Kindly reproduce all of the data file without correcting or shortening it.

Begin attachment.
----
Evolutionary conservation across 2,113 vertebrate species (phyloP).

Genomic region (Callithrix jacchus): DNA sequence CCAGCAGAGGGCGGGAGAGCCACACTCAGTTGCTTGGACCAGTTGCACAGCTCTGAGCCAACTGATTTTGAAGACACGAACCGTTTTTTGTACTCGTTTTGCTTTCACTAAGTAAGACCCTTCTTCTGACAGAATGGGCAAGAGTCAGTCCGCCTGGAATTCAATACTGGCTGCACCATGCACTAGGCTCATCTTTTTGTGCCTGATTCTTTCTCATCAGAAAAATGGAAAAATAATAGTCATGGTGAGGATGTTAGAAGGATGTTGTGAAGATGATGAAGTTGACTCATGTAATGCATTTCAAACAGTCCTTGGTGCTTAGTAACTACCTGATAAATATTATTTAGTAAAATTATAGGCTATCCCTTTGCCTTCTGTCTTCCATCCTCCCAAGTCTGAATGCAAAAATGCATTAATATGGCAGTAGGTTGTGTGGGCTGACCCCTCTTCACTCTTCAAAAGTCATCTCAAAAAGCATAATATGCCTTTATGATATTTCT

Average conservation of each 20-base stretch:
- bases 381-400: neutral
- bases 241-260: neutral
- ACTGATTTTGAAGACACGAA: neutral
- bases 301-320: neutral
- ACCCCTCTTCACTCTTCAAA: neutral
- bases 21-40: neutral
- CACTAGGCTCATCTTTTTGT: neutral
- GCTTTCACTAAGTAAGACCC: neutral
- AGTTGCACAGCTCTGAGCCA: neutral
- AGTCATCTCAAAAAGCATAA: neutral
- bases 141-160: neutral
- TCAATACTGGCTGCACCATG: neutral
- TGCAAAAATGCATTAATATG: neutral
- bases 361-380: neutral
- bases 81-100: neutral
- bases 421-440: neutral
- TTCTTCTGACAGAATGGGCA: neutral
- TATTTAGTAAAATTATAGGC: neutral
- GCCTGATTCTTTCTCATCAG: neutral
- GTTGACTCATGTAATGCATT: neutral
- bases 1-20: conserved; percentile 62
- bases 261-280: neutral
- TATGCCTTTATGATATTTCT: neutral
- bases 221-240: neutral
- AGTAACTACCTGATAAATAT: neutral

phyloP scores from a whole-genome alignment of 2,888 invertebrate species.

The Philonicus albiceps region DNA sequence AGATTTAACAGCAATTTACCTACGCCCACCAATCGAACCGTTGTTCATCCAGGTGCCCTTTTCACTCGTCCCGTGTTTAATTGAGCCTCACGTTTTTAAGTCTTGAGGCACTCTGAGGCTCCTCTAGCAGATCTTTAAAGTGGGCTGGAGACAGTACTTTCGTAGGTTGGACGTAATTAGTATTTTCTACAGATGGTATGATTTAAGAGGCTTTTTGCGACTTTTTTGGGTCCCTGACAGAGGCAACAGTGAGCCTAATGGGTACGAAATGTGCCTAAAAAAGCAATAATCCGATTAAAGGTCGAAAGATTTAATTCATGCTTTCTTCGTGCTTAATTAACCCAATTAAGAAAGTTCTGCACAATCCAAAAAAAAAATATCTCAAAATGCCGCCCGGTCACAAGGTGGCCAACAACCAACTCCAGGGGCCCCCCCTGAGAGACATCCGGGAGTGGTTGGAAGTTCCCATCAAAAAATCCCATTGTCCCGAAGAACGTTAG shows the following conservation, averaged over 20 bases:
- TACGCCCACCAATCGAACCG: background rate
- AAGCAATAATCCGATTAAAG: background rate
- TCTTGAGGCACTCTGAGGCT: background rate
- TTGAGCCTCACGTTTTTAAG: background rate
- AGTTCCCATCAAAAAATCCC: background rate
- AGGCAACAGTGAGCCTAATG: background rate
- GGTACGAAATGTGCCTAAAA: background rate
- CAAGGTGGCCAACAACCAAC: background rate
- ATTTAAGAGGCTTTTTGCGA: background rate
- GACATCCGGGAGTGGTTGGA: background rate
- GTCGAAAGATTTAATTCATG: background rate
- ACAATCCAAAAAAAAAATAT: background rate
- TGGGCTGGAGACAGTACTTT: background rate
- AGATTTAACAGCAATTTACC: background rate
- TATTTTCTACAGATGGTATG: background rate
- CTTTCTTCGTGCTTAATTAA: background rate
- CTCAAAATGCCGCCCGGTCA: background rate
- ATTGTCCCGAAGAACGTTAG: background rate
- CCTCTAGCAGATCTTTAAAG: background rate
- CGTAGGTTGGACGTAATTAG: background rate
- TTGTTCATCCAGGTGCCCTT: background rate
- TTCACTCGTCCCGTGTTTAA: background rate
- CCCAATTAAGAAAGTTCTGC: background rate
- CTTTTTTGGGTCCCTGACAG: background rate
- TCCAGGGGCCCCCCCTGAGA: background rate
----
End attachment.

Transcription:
Evolutionary conservation across 2,113 vertebrate species (phyloP).

Genomic region (Callithrix jacchus): DNA sequence CCAGCAGAGGGCGGGAGAGCCACACTCAGTTGCTTGGACCAGTTGCACAGCTCTGAGCCAACTGATTTTGAAGACACGAACCGTTTTTTGTACTCGTTTTGCTTTCACTAAGTAAGACCCTTCTTCTGACAGAATGGGCAAGAGTCAGTCCGCCTGGAATTCAATACTGGCTGCACCATGCACTAGGCTCATCTTTTTGTGCCTGATTCTTTCTCATCAGAAAAATGGAAAAATAATAGTCATGGTGAGGATGTTAGAAGGATGTTGTGAAGATGATGAAGTTGACTCATGTAATGCATTTCAAACAGTCCTTGGTGCTTAGTAACTACCTGATAAATATTATTTAGTAAAATTATAGGCTATCCCTTTGCCTTCTGTCTTCCATCCTCCCAAGTCTGAATGCAAAAATGCATTAATATGGCAGTAGGTTGTGTGGGCTGACCCCTCTTCACTCTTCAAAAGTCATCTCAAAAAGCATAATATGCCTTTATGATATTTCT

Average conservation of each 20-base stretch:
- bases 381-400: neutral
- bases 241-260: neutral
- ACTGATTTTGAAGACACGAA: neutral
- bases 301-320: neutral
- ACCCCTCTTCACTCTTCAAA: neutral
- bases 21-40: neutral
- CACTAGGCTCATCTTTTTGT: neutral
- GCTTTCACTAAGTAAGACCC: neutral
- AGTTGCACAGCTCTGAGCCA: neutral
- AGTCATCTCAAAAAGCATAA: neutral
- bases 141-160: neutral
- TCAATACTGGCTGCACCATG: neutral
- TGCAAAAATGCATTAATATG: neutral
- bases 361-380: neutral
- bases 81-100: neutral
- bases 421-440: neutral
- TTCTTCTGACAGAATGGGCA: neutral
- TATTTAGTAAAATTATAGGC: neutral
- GCCTGATTCTTTCTCATCAG: neutral
- GTTGACTCATGTAATGCATT: neutral
- bases 1-20: conserved; percentile 62
- bases 261-280: neutral
- TATGCCTTTATGATATTTCT: neutral
- bases 221-240: neutral
- AGTAACTACCTGATAAATAT: neutral

phyloP scores from a whole-genome alignment of 2,888 invertebrate species.

The Philonicus albiceps region DNA sequence AGATTTAACAGCAATTTACCTACGCCCACCAATCGAACCGTTGTTCATCCAGGTGCCCTTTTCACTCGTCCCGTGTTTAATTGAGCCTCACGTTTTTAAGTCTTGAGGCACTCTGAGGCTCCTCTAGCAGATCTTTAAAGTGGGCTGGAGACAGTACTTTCGTAGGTTGGACGTAATTAGTATTTTCTACAGATGGTATGATTTAAGAGGCTTTTTGCGACTTTTTTGGGTCCCTGACAGAGGCAACAGTGAGCCTAATGGGTACGAAATGTGCCTAAAAAAGCAATAATCCGATTAAAGGTCGAAAGATTTAATTCATGCTTTCTTCGTGCTTAATTAACCCAATTAAGAAAGTTCTGCACAATCCAAAAAAAAAATATCTCAAAATGCCGCCCGGTCACAAGGTGGCCAACAACCAACTCCAGGGGCCCCCCCTGAGAGACATCCGGGAGTGGTTGGAAGTTCCCATCAAAAAATCCCATTGTCCCGAAGAACGTTAG shows the following conservation, averaged over 20 bases:
- TACGCCCACCAATCGAACCG: background rate
- AAGCAATAATCCGATTAAAG: background rate
- TCTTGAGGCACTCTGAGGCT: background rate
- TTGAGCCTCACGTTTTTAAG: background rate
- AGTTCCCATCAAAAAATCCC: background rate
- AGGCAACAGTGAGCCTAATG: background rate
- GGTACGAAATGTGCCTAAAA: background rate
- CAAGGTGGCCAACAACCAAC: background rate
- ATTTAAGAGGCTTTTTGCGA: background rate
- GACATCCGGGAGTGGTTGGA: background rate
- GTCGAAAGATTTAATTCATG: background rate
- ACAATCCAAAAAAAAAATAT: background rate
- TGGGCTGGAGACAGTACTTT: background rate
- AGATTTAACAGCAATTTACC: background rate
- TATTTTCTACAGATGGTATG: background rate
- CTTTCTTCGTGCTTAATTAA: background rate
- CTCAAAATGCCGCCCGGTCA: background rate
- ATTGTCCCGAAGAACGTTAG: background rate
- CCTCTAGCAGATCTTTAAAG: background rate
- CGTAGGTTGGACGTAATTAG: background rate
- TTGTTCATCCAGGTGCCCTT: background rate
- TTCACTCGTCCCGTGTTTAA: background rate
- CCCAATTAAGAAAGTTCTGC: background rate
- CTTTTTTGGGTCCCTGACAG: background rate
- TCCAGGGGCCCCCCCTGAGA: background rate